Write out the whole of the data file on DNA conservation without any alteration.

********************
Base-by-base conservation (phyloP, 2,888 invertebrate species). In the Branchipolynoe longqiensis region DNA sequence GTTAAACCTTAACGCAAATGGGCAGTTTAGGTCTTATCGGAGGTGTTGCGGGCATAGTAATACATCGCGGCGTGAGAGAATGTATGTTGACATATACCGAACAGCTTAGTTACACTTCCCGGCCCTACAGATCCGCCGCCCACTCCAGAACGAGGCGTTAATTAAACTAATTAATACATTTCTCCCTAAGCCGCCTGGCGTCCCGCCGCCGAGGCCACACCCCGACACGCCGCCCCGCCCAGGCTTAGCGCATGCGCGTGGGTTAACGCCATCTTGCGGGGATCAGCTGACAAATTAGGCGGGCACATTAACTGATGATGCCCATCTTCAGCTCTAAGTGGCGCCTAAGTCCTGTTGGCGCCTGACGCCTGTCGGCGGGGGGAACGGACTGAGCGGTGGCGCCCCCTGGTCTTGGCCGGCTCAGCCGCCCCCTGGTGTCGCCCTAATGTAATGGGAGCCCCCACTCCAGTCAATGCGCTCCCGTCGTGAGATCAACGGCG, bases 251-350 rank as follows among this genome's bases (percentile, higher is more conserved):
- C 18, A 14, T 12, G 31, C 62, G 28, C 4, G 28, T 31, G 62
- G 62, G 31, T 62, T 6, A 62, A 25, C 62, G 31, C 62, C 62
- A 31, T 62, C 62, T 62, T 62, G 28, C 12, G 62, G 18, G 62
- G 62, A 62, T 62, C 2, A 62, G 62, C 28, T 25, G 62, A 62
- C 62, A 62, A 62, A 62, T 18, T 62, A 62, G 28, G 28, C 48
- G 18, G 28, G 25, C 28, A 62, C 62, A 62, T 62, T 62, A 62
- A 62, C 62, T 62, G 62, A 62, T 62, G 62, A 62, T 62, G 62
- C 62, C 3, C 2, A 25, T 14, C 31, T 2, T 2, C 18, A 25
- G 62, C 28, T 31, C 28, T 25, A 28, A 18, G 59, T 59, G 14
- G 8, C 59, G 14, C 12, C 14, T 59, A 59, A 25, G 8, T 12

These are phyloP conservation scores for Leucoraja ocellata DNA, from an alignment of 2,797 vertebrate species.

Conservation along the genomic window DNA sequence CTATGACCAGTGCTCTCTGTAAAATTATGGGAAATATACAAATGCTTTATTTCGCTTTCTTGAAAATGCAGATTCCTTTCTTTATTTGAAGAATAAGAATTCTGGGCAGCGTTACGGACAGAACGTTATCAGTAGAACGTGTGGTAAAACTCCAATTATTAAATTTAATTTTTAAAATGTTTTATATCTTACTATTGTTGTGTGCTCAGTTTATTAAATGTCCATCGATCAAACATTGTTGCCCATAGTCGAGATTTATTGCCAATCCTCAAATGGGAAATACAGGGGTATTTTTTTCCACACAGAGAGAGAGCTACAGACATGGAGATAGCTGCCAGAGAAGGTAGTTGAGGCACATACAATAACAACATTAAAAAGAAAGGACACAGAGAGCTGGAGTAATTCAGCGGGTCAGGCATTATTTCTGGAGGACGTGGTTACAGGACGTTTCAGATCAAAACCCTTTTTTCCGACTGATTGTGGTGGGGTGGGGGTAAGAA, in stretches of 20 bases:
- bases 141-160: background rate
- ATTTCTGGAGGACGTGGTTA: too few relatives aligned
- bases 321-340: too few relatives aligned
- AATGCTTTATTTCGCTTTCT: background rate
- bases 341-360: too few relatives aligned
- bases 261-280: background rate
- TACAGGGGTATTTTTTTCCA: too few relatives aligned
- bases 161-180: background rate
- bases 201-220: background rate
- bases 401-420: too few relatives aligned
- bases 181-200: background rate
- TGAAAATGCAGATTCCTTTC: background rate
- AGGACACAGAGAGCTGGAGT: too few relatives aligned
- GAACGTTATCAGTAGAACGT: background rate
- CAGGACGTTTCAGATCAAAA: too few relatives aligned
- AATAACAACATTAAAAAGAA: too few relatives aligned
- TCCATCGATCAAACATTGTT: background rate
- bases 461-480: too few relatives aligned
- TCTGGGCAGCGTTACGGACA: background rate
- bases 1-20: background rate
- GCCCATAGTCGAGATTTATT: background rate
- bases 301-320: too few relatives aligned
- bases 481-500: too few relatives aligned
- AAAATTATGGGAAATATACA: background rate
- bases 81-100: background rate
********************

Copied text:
Base-by-base conservation (phyloP, 2,888 invertebrate species). In the Branchipolynoe longqiensis region DNA sequence GTTAAACCTTAACGCAAATGGGCAGTTTAGGTCTTATCGGAGGTGTTGCGGGCATAGTAATACATCGCGGCGTGAGAGAATGTATGTTGACATATACCGAACAGCTTAGTTACACTTCCCGGCCCTACAGATCCGCCGCCCACTCCAGAACGAGGCGTTAATTAAACTAATTAATACATTTCTCCCTAAGCCGCCTGGCGTCCCGCCGCCGAGGCCACACCCCGACACGCCGCCCCGCCCAGGCTTAGCGCATGCGCGTGGGTTAACGCCATCTTGCGGGGATCAGCTGACAAATTAGGCGGGCACATTAACTGATGATGCCCATCTTCAGCTCTAAGTGGCGCCTAAGTCCTGTTGGCGCCTGACGCCTGTCGGCGGGGGGAACGGACTGAGCGGTGGCGCCCCCTGGTCTTGGCCGGCTCAGCCGCCCCCTGGTGTCGCCCTAATGTAATGGGAGCCCCCACTCCAGTCAATGCGCTCCCGTCGTGAGATCAACGGCG, bases 251-350 rank as follows among this genome's bases (percentile, higher is more conserved):
- C 18, A 14, T 12, G 31, C 62, G 28, C 4, G 28, T 31, G 62
- G 62, G 31, T 62, T 6, A 62, A 25, C 62, G 31, C 62, C 62
- A 31, T 62, C 62, T 62, T 62, G 28, C 12, G 62, G 18, G 62
- G 62, A 62, T 62, C 2, A 62, G 62, C 28, T 25, G 62, A 62
- C 62, A 62, A 62, A 62, T 18, T 62, A 62, G 28, G 28, C 48
- G 18, G 28, G 25, C 28, A 62, C 62, A 62, T 62, T 62, A 62
- A 62, C 62, T 62, G 62, A 62, T 62, G 62, A 62, T 62, G 62
- C 62, C 3, C 2, A 25, T 14, C 31, T 2, T 2, C 18, A 25
- G 62, C 28, T 31, C 28, T 25, A 28, A 18, G 59, T 59, G 14
- G 8, C 59, G 14, C 12, C 14, T 59, A 59, A 25, G 8, T 12

These are phyloP conservation scores for Leucoraja ocellata DNA, from an alignment of 2,797 vertebrate species.

Conservation along the genomic window DNA sequence CTATGACCAGTGCTCTCTGTAAAATTATGGGAAATATACAAATGCTTTATTTCGCTTTCTTGAAAATGCAGATTCCTTTCTTTATTTGAAGAATAAGAATTCTGGGCAGCGTTACGGACAGAACGTTATCAGTAGAACGTGTGGTAAAACTCCAATTATTAAATTTAATTTTTAAAATGTTTTATATCTTACTATTGTTGTGTGCTCAGTTTATTAAATGTCCATCGATCAAACATTGTTGCCCATAGTCGAGATTTATTGCCAATCCTCAAATGGGAAATACAGGGGTATTTTTTTCCACACAGAGAGAGAGCTACAGACATGGAGATAGCTGCCAGAGAAGGTAGTTGAGGCACATACAATAACAACATTAAAAAGAAAGGACACAGAGAGCTGGAGTAATTCAGCGGGTCAGGCATTATTTCTGGAGGACGTGGTTACAGGACGTTTCAGATCAAAACCCTTTTTTCCGACTGATTGTGGTGGGGTGGGGGTAAGAA, in stretches of 20 bases:
- bases 141-160: background rate
- ATTTCTGGAGGACGTGGTTA: too few relatives aligned
- bases 321-340: too few relatives aligned
- AATGCTTTATTTCGCTTTCT: background rate
- bases 341-360: too few relatives aligned
- bases 261-280: background rate
- TACAGGGGTATTTTTTTCCA: too few relatives aligned
- bases 161-180: background rate
- bases 201-220: background rate
- bases 401-420: too few relatives aligned
- bases 181-200: background rate
- TGAAAATGCAGATTCCTTTC: background rate
- AGGACACAGAGAGCTGGAGT: too few relatives aligned
- GAACGTTATCAGTAGAACGT: background rate
- CAGGACGTTTCAGATCAAAA: too few relatives aligned
- AATAACAACATTAAAAAGAA: too few relatives aligned
- TCCATCGATCAAACATTGTT: background rate
- bases 461-480: too few relatives aligned
- TCTGGGCAGCGTTACGGACA: background rate
- bases 1-20: background rate
- GCCCATAGTCGAGATTTATT: background rate
- bases 301-320: too few relatives aligned
- bases 481-500: too few relatives aligned
- AAAATTATGGGAAATATACA: background rate
- bases 81-100: background rate